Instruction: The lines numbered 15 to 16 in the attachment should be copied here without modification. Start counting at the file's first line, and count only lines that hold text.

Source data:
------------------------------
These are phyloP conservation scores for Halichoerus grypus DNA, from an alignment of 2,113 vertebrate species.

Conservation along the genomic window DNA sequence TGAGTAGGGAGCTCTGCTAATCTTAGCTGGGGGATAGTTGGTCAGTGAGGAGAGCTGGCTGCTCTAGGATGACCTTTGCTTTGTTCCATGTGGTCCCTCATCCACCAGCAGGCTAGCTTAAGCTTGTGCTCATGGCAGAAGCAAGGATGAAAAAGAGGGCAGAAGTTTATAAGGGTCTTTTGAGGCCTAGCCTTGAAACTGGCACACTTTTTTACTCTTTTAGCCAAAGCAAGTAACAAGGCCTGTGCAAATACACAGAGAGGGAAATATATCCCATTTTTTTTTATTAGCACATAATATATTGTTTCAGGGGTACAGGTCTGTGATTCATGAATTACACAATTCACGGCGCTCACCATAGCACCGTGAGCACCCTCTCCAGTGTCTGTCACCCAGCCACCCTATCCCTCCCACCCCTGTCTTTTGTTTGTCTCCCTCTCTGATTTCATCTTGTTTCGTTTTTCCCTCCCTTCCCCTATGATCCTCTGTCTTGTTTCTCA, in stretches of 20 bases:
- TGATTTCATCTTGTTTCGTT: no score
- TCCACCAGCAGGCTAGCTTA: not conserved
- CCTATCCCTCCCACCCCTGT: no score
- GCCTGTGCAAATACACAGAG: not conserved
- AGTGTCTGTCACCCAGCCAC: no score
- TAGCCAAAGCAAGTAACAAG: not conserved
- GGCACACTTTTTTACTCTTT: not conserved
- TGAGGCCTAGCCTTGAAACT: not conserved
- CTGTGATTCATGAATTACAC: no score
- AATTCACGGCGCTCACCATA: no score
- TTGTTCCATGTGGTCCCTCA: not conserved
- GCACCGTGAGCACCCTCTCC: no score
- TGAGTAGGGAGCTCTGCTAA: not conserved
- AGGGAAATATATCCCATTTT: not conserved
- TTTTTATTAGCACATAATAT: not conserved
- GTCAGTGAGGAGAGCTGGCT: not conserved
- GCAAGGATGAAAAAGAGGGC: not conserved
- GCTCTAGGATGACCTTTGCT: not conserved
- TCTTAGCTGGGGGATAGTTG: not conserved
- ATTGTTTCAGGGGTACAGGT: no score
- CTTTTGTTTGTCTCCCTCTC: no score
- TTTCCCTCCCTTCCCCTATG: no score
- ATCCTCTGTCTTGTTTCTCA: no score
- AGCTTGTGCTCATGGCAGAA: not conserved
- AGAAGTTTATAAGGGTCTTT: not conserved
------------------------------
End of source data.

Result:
- TGAGTAGGGAGCTCTGCTAA: not conserved
- AGGGAAATATATCCCATTTT: not conserved